Hindi Interviews

Pankaj Tripathi Interview: ‘There Is No Commercial Or Indie Cinema, There Are Only Good Or Bad Films’

Pankaj Tripathi has a chameleon-like ability to slip into characters – be it the roguish Sultan in Gangs Of Wasseypur whose dialogue, “Ye Wasseypur hai, yahan kabootar bhi ek pankh se udhta hai … aur doosre se apna izzat bachata hai (This is Wasseypur, where a pigeon flies with one wing and covers his honour with the other)” has inspired many memes or his role of Army officer Aatma Singh, yang to Newton’s yin.


He is also comfortable sharing space in female-driven films such as Anaarkali of Aarah or Nil Battey Sannata. Amid these content driven films, a big-budget masala film such as Kaala seems like an intriguing choice. “There are no commercial or indie films, there are only good or bad films. You should do both. There has to be a balance,” says Tripathi in a chat with Silverscreen, ahead of Kaala’s release.

“Director Pa Ranjith saw my work in Gangs of Wasseypur and Nil Battey Sannata and wanted to work with me. He asked his team to make me sit for a narration for Kaala. When I heard that it’s a Rajinikanth film, I just had one question – how many days do I have to dedicate?” he says.

And, without knowing the story, he signed for the film. “I wanted to meet Rajini Sir. I wanted to spend the 15 days allotted for my shoot with him and figure out what makes him so popular and larger than life,” he says. And, what did he find out? “He is simple and grounded, yet extraordinary in so many ways.”

Recounting his first day with Rajinikanth and Nana Patekar, with whom Tripathi is working for the first time too, he says, “Nana rebuked me and said that with my talent I should stop doing small roles. Then, he introduced me to Rajini Sir and praised my work. It was overwhelming.”

Tripathi plays a cop with shades of grey in Kaala. According to him, his character has many interactions with Karikaalan. On the sets of Kaala, in the company of Rajinikanth and Nana Patekar, he was happy being the earnest listener.

The actor, who speaks in chaste Hindi, is warm and sincere while talking about his work. He doesn’t offer the templated answers that actors often dish out during film promotions. Tripathi says that though he hasn’t seen many commercial South Indian films, he likes small-budget indie films. He has seen Thithi (Kannada) and Angamaly Diaries (Malayalam), and is fan of Priyadarshan’s Kanchivaram.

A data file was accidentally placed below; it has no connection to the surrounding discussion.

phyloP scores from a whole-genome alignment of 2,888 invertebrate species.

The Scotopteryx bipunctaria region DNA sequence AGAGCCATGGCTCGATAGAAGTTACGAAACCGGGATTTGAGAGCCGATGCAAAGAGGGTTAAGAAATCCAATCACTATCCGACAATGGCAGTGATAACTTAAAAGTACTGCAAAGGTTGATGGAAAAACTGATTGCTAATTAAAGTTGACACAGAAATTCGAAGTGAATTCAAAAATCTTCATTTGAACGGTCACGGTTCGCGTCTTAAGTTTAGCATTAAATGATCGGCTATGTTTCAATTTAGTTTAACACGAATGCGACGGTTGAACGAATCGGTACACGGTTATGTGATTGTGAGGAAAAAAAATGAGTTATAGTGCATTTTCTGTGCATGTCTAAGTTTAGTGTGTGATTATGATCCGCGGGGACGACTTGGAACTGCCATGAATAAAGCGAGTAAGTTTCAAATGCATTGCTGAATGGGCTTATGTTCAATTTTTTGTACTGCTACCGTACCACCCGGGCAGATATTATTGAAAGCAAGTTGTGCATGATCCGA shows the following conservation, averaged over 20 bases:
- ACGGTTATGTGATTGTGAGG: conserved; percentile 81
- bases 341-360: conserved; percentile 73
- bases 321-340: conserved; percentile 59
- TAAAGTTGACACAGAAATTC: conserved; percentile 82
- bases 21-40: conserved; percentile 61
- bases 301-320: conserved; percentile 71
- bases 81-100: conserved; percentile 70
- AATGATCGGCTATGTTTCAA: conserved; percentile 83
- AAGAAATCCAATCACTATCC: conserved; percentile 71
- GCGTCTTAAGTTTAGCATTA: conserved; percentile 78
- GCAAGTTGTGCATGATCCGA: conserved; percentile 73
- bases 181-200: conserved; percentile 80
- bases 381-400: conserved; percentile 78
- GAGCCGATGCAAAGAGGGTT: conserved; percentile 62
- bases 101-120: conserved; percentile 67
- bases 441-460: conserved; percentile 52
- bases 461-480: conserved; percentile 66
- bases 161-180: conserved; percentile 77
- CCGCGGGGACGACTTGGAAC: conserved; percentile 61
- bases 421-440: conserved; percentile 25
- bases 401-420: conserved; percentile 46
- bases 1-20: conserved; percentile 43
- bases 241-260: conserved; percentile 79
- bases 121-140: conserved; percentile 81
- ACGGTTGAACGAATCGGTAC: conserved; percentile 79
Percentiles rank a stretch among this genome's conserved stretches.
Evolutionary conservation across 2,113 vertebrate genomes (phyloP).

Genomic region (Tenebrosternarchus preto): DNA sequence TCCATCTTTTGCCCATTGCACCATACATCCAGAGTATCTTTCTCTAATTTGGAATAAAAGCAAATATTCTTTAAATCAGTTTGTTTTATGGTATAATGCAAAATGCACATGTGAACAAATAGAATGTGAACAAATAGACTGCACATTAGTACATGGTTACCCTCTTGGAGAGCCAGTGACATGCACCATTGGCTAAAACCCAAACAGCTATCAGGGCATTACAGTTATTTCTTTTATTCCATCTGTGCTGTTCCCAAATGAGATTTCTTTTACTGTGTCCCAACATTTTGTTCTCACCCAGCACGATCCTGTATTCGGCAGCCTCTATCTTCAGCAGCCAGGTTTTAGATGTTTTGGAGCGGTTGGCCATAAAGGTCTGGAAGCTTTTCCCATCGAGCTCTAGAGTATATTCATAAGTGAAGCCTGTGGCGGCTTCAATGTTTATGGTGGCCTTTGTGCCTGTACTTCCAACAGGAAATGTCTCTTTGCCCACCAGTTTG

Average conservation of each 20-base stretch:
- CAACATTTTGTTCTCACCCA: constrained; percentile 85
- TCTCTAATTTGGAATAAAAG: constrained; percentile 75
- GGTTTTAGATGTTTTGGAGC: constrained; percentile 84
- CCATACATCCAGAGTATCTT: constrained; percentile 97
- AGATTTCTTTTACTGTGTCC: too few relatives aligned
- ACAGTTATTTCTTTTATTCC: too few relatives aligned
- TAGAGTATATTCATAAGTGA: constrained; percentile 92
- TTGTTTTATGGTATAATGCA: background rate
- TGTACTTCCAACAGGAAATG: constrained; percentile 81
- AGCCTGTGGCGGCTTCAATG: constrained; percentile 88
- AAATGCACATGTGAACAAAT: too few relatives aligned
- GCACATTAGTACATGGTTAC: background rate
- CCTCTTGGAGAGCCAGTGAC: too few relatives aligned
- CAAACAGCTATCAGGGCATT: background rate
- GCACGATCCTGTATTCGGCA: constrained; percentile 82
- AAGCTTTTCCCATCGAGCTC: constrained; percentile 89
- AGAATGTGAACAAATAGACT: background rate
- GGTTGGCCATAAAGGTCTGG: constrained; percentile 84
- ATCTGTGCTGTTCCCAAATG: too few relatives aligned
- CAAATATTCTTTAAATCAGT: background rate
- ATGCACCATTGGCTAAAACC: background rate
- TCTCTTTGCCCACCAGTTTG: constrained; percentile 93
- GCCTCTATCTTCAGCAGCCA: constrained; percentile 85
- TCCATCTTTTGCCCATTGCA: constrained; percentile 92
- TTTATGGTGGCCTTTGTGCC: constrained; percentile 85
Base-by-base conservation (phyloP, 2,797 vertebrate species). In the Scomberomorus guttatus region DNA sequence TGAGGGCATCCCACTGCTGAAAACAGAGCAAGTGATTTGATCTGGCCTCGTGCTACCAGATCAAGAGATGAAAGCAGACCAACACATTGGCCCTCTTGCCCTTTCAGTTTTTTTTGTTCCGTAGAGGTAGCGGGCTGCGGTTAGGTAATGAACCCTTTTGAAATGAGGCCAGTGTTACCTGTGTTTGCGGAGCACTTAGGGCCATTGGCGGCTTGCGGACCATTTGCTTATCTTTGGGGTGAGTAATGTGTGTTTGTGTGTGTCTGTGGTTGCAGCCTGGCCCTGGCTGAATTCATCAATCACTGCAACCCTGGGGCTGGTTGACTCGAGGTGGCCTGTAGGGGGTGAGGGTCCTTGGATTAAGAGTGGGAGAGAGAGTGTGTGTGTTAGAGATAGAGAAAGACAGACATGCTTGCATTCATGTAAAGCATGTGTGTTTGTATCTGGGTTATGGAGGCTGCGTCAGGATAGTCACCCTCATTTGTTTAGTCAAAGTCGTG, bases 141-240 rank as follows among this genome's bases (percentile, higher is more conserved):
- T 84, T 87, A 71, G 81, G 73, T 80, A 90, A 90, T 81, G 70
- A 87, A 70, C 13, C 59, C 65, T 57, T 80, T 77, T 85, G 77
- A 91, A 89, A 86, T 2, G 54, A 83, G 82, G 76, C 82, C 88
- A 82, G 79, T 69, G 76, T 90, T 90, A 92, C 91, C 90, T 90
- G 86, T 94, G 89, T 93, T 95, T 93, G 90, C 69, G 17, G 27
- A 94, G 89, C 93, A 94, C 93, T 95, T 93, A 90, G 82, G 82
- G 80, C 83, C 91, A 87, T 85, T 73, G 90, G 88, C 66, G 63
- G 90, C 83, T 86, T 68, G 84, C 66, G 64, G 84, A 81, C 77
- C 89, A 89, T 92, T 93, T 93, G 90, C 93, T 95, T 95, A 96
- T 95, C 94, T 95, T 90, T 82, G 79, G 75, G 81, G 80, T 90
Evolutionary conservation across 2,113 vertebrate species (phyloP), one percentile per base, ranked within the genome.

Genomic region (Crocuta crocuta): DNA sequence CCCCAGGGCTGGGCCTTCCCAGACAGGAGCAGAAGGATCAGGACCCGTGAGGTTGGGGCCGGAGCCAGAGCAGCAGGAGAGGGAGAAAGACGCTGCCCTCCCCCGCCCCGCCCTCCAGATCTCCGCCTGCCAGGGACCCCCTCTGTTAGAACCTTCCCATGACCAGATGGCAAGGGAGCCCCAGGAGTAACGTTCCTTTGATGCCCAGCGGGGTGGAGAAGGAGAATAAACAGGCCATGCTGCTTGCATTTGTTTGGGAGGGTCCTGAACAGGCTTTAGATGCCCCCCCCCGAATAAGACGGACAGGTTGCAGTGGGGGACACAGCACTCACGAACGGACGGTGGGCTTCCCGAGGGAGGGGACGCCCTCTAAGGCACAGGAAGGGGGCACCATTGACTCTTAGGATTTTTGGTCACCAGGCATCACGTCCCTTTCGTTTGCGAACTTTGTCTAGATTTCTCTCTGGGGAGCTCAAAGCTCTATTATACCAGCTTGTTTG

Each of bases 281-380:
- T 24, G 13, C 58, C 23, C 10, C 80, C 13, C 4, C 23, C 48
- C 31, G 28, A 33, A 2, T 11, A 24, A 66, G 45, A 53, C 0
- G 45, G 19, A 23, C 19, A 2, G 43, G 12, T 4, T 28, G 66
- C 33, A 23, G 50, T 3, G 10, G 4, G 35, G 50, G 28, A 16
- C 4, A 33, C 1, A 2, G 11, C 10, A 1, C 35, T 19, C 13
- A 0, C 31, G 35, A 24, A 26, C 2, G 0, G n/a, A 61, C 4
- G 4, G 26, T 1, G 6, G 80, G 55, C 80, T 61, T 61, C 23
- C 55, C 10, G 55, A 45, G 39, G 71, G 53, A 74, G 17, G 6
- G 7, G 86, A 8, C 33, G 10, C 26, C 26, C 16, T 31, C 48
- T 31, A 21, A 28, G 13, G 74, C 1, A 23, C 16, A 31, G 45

“I have a lot of respect for South Indian films. There are many good storytellers here and they have a better understanding of talent. Priyadarshan told me seven years ago that had I been in Tamil or Malayalam films, I would have become a star. He said, ‘We respect actors a lot and make them stars’.”

But, what about the tendency to stereotype South Indian characters in Bollywood? He says, “It’s not just South Indian characters, even characters from Bihar, where I come from, get caricaturised. They don’t have any real resemblance to the people of Bihar.”

Tripathi explains that back in the 90s, there was a lack of good writers and they would use the usual tropes to flesh out characters. “The writing has improved with people such as Varun Grover,” he says.


So, is this the time for character actors? He corrects me. “It’s the time for actors, and they are being given respect. When I started, there used to be stock characters – hero, heroine and five or six characters around them. There are no stock characters anymore. Films such as Gangs of Wasseypur are being made, where every character is important. In Bareilly Ki Barfi, the parents are as important as the daughter. I don’t like the term supporting characters; the lines are blurring. We have worked hard to give a certain dignity to the supporting cast. The audience does not come to see just the hero and heroine, but the film in its entirety. People are noticing and appreciating good performances,” he says.

After shouldering films such as Gurgaon, Newton and Bareilly Ki Barfi, and bagging a National Award, the actor ought to be riding high on the success. But, he says he’s grounded. “There is this niggling worry that I have to keep doing good roles. Last year, I got scripts such as Gurgaon and Bareilly, but this year, I haven’t got anything like that so far. There are two options – either I sit at home or select among what I have.” It’s unlikely that he will sit at home!


The actor is particularly appreciative of the digital platform. His Gurgaon and Powder are already on Netflix, he is doing Mirzapur, a web-series for Amazon Prime, and is also part of remake of BBC’s international series Criminal Justice, directed by Tigmanshu Dhulia. “Digital platforms are great for small-budget films that don’t get a wide theatrical release. Moreover, unlike films, here you don’t have to worry about censorship. The actors and filmmakers have full creative freedom. I can deliver my lines without worry.”

The conversation couldn’t have ended without the ‘Sophie’s Choice’ question – his favourite character. But, the actor refuses to give in. “Be it Gurgaon or Powder, I like playing complex characters, and not unidimensional ones.”

On the recent accolades, he says, “People say it took me a long time to reach this place, but I think it’s a natural progression of things and I am satisfied with it. It takes time for a plant to bear flowers.”